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Old 08-11-2013, 01:26 AM   #2
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Quote:
Originally Posted by lefttee View Post
5) Only the lower 1/2 of the inverter 110 volt socket supplies current when using inverter/batteries. The upper 1/2 is dead (when off line). Still not sure why this is the case. We were told this is the way it is wired..
When the trailer is plugged into outside power, and the inverter is turned off, is the lower half dead and the upper half live?
If yes, the outlets are simply split between inverter and non-inverter power. If no, then the changeover switch only supplies some outlets.

Only supplying some outlets when on inverter power makes sense to me. That way, you choose - by where you plug in - whether the item you're plugging in should be powered when running on battery. You wouldn't, for instance, use a space heater on battery through the inverter.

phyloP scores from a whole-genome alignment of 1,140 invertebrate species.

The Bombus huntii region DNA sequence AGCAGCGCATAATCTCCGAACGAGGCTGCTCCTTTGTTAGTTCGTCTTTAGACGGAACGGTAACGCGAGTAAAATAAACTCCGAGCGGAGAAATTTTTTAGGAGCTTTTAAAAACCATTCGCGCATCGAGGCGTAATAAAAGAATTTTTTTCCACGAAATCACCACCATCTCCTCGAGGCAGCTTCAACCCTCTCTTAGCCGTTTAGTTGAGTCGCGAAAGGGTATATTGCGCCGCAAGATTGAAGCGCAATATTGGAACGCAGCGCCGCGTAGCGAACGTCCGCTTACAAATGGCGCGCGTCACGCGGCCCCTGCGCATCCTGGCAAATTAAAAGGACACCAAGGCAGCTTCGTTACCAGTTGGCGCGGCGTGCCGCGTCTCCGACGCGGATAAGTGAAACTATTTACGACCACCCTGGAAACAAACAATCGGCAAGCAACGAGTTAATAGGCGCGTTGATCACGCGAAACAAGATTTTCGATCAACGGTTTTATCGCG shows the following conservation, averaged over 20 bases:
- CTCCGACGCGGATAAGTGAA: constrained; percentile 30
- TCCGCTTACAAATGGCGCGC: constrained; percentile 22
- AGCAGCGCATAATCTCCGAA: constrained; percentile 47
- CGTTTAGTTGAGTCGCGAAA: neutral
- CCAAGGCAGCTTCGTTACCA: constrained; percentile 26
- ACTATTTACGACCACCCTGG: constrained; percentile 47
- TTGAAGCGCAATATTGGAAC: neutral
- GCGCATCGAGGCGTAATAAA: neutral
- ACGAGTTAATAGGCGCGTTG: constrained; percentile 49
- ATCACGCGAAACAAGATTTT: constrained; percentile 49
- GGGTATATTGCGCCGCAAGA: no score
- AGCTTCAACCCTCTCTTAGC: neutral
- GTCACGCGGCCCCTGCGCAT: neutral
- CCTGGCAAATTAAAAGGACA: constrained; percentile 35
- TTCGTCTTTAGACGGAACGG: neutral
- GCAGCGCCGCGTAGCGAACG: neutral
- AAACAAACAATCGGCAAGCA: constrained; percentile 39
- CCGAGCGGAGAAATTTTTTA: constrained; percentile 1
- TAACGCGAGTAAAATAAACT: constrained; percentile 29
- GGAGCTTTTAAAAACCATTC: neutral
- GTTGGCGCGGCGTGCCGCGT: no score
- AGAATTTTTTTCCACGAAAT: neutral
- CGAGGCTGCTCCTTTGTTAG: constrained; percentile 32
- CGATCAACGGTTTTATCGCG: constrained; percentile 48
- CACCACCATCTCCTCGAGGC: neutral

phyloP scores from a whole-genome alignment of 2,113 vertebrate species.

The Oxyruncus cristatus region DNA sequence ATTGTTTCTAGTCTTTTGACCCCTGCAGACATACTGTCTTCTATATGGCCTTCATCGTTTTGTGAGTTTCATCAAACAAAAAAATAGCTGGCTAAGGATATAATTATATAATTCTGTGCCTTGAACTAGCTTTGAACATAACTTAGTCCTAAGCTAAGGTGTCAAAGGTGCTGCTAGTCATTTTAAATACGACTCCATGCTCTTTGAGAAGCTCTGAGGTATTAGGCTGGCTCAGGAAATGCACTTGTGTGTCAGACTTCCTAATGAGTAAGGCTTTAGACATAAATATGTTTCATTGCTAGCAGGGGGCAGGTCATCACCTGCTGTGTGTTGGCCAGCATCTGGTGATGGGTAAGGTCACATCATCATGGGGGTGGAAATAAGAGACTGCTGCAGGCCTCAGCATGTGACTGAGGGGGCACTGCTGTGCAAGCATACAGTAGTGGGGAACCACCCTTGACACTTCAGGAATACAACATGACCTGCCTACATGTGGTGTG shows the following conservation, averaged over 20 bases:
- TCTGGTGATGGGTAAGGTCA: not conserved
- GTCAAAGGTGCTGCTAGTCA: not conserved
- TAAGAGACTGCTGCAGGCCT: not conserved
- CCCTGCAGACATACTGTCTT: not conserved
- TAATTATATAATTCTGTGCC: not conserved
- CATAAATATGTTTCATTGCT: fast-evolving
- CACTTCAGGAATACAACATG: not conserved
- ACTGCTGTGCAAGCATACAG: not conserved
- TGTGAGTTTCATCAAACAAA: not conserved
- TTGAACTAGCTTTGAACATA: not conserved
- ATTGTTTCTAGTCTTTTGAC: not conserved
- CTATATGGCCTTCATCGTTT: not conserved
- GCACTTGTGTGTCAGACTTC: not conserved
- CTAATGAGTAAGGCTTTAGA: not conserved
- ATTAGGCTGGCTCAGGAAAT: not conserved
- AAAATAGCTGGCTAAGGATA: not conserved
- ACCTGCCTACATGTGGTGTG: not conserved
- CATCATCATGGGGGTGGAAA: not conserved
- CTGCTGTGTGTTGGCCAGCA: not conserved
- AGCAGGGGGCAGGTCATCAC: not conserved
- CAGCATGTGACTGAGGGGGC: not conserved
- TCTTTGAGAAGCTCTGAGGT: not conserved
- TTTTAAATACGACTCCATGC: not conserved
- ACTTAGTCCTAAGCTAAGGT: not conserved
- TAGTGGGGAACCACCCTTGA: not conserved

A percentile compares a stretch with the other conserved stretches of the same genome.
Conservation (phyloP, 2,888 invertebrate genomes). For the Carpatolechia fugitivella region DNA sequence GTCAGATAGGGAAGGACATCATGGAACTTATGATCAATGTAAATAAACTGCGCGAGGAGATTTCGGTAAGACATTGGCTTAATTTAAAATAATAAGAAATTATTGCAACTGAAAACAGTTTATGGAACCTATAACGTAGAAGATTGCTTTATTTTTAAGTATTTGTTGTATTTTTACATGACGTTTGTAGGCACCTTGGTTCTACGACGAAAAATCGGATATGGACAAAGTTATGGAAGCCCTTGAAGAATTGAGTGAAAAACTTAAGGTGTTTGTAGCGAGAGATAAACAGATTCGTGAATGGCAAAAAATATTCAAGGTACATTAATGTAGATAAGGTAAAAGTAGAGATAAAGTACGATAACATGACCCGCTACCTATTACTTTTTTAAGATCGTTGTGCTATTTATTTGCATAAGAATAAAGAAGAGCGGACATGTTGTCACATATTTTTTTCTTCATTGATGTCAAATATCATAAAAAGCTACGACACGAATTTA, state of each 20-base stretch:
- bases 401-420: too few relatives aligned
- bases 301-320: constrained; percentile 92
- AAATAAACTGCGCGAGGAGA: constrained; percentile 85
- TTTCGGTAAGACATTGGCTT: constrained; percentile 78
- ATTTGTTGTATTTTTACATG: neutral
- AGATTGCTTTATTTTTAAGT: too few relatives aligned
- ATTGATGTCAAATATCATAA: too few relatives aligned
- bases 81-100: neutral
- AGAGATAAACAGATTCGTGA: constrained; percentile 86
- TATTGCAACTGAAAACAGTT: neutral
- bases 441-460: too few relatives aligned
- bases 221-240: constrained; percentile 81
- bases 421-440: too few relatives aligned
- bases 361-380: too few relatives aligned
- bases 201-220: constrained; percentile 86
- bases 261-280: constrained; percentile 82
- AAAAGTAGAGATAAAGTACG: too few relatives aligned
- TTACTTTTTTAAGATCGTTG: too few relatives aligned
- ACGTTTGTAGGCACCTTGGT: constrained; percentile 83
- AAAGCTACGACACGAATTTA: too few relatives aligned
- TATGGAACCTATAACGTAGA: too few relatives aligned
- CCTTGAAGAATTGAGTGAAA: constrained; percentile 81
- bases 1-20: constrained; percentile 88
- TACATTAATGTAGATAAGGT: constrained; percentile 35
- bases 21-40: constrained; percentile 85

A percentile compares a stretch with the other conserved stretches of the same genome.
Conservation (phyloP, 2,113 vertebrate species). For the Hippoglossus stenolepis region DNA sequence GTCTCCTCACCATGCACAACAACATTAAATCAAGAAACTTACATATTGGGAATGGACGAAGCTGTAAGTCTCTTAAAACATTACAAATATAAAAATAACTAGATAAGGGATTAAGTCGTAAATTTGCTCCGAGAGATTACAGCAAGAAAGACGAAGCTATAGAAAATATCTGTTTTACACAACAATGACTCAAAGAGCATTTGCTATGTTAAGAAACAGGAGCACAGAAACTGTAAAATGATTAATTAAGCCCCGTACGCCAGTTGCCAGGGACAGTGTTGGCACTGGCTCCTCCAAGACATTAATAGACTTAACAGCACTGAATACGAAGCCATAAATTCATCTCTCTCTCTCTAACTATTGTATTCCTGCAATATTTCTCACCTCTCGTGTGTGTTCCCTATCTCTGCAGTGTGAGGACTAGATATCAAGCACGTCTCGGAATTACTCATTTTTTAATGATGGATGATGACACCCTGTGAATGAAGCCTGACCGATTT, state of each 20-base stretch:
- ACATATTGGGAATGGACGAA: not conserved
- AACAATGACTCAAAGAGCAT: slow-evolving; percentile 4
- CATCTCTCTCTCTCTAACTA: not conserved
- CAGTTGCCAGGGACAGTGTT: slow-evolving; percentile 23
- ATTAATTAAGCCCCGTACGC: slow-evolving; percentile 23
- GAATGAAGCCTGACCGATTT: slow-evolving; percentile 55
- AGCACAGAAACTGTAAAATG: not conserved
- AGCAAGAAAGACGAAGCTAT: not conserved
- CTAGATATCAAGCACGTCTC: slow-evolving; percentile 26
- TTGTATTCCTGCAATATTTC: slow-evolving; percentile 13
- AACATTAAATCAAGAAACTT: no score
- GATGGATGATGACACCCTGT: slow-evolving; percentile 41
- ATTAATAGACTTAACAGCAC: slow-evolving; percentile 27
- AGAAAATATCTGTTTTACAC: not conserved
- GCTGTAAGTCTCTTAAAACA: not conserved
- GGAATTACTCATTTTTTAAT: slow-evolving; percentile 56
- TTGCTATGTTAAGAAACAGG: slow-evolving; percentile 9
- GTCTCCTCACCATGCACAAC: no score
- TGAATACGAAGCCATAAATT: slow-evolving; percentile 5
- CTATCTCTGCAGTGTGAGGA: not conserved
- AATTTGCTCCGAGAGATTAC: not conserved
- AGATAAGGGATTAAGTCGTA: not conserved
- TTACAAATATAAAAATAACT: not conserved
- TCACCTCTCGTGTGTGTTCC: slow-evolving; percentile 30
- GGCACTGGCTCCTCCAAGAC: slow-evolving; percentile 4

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Old 08-11-2013, 07:33 AM   #3
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Switching from outside power to inverter power

It would be helpful to know:
1. the size of the inverter -- is it 1500 watts?
2. whether the inverter has a remote on/off switch
3. whether there is an automatic transfer switch

The simplest way of wiring an inverter is to use one half of some or all of the 110 volt outlets for inverter power and the other half for outside power. This way you don't need a transfer switch at all. This is what I did for our setup. All of the inside outlets are split. The outside outlet (which has a ground fault interrupter) is switched separately -- I can choose whether the outside outlet is powered from the inverter or from outside power.